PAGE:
Shaped by the River Ouse flowing through it, Lewes is a picturesque and free-spirited county town of East Sussex. Hugged by chalky South Downs hills and green pastures, it has charm and history in abundance. Yet, somehow it flies under the radar, overlooked for its gregarious south coast neighbour, Brighton, seven miles north-east.
Local boy Thomas Paine wrote the Rights of Man here, sparking the Age of Enlightenment. Later, the London Bloomsbury set called it their countryside retreat. And next week, its population of just under 100,000 swells for the raucous Lewes Bonfire Celebrations on 4 November – a calendar highlight known as “the Fifth” that’s a year in the making and the only traditional bonfire night of its kind still held in the UK. The town has six bonfire societies, each with its own motto, coloured jumper and cap, and together they form a torch-carrying procession of around 3,000, dragging flaming tar barrels and effigies to the River Ouse.
However, there’s plenty to see and do throughout the rest of the winter. Climb the 11th-century Lewes Castle and Museum (£9 adults) and take in the scene: medieval cobbled streets and twittens (an old Sussex word for alleyway) lined with mostly Georgian buildings housing independent shops, pubs, cafés and restaurants championing local produce.
Getting there and around
Lewes Station is a 15-minute walk from the town centre and is served by Southern trains with routes to London (90 minutes), Brighton (20 minutes) and connections to surrounding towns.
Drop your bags
Trevor House is a superb-value, luxurious bed and breakfast on the high street. The Georgian building dates to 1820 and antique furnishings like four-poster beds fill the three comfy double rooms; the roll-top baths are a big draw. Breakfasts are a generous spread of local organic bread, homemade jam, seasonal berries and fruit. Doubles from £95.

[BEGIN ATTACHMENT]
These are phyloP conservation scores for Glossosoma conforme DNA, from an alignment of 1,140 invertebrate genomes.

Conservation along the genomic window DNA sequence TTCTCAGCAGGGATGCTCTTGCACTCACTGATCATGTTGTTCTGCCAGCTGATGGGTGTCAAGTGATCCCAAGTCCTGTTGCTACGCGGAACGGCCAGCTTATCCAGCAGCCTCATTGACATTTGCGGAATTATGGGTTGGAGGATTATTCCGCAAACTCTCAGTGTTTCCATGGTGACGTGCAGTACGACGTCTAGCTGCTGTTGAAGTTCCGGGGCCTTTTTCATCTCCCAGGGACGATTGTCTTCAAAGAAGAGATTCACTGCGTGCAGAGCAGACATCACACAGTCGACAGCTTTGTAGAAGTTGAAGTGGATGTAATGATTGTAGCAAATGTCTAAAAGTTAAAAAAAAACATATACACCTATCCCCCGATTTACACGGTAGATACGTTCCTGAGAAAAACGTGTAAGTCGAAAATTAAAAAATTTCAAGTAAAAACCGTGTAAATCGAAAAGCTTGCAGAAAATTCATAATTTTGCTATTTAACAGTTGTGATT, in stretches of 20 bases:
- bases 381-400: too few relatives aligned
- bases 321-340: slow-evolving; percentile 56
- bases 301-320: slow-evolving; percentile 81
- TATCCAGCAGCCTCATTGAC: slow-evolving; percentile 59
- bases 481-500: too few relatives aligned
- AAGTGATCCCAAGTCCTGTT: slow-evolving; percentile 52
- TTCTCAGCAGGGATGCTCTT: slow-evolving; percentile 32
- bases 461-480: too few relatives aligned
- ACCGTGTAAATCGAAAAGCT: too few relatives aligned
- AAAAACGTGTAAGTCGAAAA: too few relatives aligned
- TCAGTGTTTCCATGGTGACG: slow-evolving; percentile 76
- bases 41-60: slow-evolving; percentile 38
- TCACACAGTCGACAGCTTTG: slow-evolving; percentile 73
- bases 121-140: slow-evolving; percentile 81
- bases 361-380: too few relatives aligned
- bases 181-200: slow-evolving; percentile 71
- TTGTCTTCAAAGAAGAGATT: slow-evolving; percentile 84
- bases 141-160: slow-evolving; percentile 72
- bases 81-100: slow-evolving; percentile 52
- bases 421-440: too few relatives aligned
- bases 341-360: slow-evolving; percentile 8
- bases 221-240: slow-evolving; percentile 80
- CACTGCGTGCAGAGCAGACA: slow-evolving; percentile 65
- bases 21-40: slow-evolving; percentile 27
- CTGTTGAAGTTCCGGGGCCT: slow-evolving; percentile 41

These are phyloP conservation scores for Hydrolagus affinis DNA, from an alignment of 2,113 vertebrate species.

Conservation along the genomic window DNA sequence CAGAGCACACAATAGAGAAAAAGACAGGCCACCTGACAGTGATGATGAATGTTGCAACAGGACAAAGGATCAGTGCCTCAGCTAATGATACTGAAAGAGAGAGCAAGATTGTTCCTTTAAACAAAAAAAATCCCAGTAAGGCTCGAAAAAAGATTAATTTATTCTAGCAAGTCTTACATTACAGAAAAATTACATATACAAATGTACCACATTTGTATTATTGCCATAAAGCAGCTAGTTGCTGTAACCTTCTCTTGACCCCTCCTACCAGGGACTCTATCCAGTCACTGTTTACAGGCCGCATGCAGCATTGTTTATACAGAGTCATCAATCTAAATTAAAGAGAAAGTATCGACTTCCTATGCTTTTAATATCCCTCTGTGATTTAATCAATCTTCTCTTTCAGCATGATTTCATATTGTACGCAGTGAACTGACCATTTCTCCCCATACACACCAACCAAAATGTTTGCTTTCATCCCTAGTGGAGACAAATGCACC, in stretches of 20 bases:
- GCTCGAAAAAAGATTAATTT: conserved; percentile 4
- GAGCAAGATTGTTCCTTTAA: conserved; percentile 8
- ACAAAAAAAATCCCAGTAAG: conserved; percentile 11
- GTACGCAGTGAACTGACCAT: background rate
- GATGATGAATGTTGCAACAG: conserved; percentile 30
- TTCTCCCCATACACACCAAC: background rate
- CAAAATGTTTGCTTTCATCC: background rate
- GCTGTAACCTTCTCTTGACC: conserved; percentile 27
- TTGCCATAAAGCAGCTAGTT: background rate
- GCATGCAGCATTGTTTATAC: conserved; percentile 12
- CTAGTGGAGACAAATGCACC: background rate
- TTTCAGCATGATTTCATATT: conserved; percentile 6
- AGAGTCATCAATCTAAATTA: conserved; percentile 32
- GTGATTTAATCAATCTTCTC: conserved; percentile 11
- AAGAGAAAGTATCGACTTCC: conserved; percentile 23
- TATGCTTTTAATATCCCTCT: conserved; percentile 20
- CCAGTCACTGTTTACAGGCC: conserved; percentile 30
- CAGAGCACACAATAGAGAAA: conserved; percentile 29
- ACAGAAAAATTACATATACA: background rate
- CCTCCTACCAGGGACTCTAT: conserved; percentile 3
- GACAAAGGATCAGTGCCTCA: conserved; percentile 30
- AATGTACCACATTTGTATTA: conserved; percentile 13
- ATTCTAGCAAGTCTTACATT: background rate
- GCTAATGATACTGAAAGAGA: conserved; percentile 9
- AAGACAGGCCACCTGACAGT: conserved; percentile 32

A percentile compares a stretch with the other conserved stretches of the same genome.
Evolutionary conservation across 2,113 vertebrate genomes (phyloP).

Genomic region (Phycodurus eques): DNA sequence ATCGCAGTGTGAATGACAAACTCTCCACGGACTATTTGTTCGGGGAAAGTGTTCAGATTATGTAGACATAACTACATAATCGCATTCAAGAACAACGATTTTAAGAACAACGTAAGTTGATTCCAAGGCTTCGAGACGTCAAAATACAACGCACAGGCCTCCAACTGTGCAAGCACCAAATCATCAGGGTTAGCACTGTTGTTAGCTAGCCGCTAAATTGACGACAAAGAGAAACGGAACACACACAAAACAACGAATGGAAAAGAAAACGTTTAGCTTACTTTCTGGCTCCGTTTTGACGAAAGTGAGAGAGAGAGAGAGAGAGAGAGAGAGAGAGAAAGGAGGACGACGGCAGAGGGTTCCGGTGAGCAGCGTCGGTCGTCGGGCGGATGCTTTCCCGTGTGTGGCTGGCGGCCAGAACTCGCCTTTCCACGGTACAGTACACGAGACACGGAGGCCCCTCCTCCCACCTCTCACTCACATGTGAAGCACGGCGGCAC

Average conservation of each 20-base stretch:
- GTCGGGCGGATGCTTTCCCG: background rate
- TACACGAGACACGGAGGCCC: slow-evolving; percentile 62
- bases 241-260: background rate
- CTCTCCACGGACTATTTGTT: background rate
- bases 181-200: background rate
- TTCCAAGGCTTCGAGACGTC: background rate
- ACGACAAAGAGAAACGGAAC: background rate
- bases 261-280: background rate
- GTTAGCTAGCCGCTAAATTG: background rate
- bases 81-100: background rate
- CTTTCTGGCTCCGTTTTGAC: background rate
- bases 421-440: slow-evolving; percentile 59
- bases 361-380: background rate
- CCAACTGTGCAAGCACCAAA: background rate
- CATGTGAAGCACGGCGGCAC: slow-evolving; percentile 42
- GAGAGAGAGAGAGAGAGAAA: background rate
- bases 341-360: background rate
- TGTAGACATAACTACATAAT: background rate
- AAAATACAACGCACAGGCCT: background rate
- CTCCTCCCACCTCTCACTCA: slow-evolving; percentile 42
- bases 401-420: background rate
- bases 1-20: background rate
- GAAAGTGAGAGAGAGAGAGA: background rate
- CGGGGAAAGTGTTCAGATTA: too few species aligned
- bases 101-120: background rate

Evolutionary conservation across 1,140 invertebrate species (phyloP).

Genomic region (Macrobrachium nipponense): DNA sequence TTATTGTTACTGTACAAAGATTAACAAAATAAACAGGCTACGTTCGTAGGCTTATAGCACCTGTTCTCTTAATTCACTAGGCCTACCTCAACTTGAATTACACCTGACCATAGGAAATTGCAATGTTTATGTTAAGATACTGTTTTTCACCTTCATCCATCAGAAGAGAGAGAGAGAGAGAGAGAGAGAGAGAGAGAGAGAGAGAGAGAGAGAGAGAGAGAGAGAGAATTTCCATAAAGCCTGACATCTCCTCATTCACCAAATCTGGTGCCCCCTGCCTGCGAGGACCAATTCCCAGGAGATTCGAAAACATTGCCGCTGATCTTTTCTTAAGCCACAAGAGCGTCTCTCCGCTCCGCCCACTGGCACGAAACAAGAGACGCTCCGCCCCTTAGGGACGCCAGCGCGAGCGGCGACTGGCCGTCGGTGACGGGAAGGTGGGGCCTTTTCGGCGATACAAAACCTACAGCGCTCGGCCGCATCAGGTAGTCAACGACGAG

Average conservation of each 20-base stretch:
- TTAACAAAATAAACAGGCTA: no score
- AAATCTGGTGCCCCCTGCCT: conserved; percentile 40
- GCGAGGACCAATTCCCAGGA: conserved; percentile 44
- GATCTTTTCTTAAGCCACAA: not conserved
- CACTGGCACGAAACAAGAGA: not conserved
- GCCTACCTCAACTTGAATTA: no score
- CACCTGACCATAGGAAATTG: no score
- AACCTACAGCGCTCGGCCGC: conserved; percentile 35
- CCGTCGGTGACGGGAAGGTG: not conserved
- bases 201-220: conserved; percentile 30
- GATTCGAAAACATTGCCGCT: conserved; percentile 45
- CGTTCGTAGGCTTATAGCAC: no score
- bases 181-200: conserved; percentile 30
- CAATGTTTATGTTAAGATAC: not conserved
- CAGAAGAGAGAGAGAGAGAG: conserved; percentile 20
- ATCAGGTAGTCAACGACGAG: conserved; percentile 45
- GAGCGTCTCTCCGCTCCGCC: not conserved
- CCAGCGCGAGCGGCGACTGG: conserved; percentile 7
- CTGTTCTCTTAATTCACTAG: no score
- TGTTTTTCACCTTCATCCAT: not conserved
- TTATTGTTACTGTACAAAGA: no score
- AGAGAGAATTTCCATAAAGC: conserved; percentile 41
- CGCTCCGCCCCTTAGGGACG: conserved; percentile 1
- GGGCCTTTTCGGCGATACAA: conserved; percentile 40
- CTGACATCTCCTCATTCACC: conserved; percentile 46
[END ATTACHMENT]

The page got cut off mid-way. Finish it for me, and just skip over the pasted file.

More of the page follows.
Browse the shops
Lewes is a sweet spot for antique hunting. A cluster of noteworthy shops at the south end of Cliffe High Street includes the vast five-floor Lewes Antiques Centre. Popular since it opened in 1992, is Lewes Flea Market inside an old chapel. At the other end of town, The Fifteenth Century Bookshop is a must for rare and collectable children’s books – and to appreciate its wonky timber façade.
An old Victorian factory called The Needlemakers is home to a warren of indie shops and artisans including Radical Giving. It stocks goods made by social enterprises and independent UK makers, as does Freight HHG on the high street.
Elsewhere, head to Closet & Botts for a vintage-inspired edit, Abby Mosseri for handmade jewellery, Wickle for playful fashion and homewares, and Union Music Store for new and pre-loved vinyl.
On Friday mornings, the Lewes Food Market in the historic market tower and courtyard fills with stalls packed with fresh local farm produce and homemade food made in the Lewes area.
Stray downhill from the high street to find Pestle and Mortar, a tiny noodle bar, tearoom and Asian grocery shop. The menu features Thai, Malay, Vietnamese and Taiwanese dishes – steaming bowls of tom yum and laksa soups, fragrant som tum salad with papaya, filling banh mi baguettes and small bites such as gyoza, spicy wings, and prawn crackers. Tables are tucked in the window, amid shelves of packets of noodles and bottles of chilli sauce, and outside in the secluded paved terrace.